As we have been hearing about the legacies of the great minds of economics, a name that has not cropped up much lately is Marx. The first article below suggests that Marx’s ideas live with us in the global economy, and growing inequality has awoken the old guy’s spirit. With it we are seeing a resurgence of the word “capitalism” rather than the more tame “free market”. The second article argues that the global elites at Davos have noticed, and that progressive taxation is ready for a comeback.
It’s becoming increasingly apparent that globalisation is laying bare the contradictions of capitalism.
January 29, 2007 07:45 PM
Could those pontificating at Davos perhaps have missed something? The capitalist system over which they were fussing may be in direr straits than they appreciated. For globalisation, once seen by both its friends and enemies as the apotheosis of capitalism, seems instead to be turning into its nemesis.
We all know that the “free” market can function effectively only when subject to rigorous controls. These entail not just the entrenchment of property rights and the rule of law, but also oversight of the market’s workings, provision of the infrastructure it requires and management of the resources it consumes. Victims of its workings who have the capacity to disrupt it may also need to be appeased.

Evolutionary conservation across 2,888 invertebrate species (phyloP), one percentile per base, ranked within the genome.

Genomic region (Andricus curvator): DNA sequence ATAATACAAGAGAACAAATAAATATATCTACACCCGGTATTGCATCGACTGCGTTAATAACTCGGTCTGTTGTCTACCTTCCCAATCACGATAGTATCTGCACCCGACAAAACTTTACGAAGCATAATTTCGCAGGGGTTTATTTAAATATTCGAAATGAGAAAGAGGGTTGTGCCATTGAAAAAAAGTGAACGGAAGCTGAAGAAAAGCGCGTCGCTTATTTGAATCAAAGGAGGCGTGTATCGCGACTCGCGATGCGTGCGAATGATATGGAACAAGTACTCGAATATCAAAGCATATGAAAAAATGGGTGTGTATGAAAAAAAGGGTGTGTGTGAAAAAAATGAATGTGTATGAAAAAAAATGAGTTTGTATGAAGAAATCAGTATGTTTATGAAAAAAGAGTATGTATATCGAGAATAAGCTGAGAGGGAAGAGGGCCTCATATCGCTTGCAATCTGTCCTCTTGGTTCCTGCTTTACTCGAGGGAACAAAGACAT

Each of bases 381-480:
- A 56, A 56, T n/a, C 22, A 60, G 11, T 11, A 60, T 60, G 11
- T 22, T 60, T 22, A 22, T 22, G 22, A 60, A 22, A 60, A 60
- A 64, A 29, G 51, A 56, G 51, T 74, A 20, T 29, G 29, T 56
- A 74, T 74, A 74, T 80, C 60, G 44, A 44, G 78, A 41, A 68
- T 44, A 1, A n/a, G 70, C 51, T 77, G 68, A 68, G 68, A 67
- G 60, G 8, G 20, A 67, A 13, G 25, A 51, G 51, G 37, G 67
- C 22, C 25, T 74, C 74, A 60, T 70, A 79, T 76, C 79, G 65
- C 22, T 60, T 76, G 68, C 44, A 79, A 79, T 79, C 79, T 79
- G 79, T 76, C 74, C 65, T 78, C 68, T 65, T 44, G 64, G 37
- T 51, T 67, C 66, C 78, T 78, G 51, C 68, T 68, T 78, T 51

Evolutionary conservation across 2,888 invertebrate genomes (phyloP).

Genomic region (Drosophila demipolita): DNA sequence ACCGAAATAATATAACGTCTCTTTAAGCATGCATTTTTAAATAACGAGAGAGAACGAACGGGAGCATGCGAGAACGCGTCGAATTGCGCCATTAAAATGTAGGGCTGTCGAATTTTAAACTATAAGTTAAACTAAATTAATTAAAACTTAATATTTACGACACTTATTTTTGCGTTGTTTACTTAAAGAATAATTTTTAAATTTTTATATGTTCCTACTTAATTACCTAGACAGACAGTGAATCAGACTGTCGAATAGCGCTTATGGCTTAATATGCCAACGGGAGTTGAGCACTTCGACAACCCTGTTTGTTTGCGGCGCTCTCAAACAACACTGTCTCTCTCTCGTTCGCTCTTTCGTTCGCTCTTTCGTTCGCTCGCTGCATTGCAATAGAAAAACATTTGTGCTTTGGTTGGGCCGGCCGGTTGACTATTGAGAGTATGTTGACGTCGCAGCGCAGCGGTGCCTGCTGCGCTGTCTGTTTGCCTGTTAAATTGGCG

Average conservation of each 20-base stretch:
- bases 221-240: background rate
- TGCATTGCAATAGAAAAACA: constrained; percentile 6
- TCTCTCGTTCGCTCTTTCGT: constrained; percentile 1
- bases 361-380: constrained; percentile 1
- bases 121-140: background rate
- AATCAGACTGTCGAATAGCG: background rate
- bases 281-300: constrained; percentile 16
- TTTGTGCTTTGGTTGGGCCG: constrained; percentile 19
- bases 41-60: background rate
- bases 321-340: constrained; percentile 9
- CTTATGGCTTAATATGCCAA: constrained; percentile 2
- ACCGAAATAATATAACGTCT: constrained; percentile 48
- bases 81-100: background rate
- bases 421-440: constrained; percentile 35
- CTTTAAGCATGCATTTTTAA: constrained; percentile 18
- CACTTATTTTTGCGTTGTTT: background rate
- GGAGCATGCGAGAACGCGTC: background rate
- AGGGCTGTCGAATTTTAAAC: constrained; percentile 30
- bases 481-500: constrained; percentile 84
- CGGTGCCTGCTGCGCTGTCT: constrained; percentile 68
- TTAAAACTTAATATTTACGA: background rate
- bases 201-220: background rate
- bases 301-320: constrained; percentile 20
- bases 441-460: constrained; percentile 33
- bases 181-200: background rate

Nation-states have shown themselves capable of providing these facilities successfully, at least within their own borders. However, businesses are compelled to look beyond the countries that sustain them by the urge to expand their activities. Ironically, the dangers implicit in this paradox were mitigated for much of the last century by the existence of societies based (in theory, at any rate) on the insights of that tireless student of such contradictions, Karl Marx.
Until a couple of decades ago, the cold war kept globalisation in check. However, once it had ended, not only were existing enterprises freer to widen their horizons, but new forces based in formerly communist countries were able to join the fray. In the process, capitalism managed to escape the nationally-rooted constraints that used to moderate its intrinsic absurdities.
The consequences are familiar enough when considered separately. We are all aware that unbridled economic activity is now destroying the world’s climate, water supplies, farmland, forests and fish stocks, while global environmental management remains a dream. We know that mountainous trading, governmental, corporate and personal debt threatens to precipitate world-wide economic collapse, even though only individual states have the means to modify financial conditions.
Less remarked upon is the threat to capitalism posed by the ever-deepening inequality that globalisation inevitably engenders. Within the last two decades, the pay of a typical top American manager has risen from 40 times that of the average employee to 110 times. Meanwhile, more and more ill-rewarded workers are seeing their jobs disappear completely, not just to their even-worse-rewarded counterparts overseas, but to processes, such as computerisation, that squeeze workers out of the economy altogether.
Unfortunately for capitalism, as its victims become more numerous, they also become more powerful. In democracies, the consequences are already being felt. Protectionism is reasserting itself in America, with potentially catastrophic consequences for world trade. In places where capitalism is unaccompanied by democracy, rebellion may take less orderly forms, as burgeoning unrest in the Chinese countryside is already demonstrating.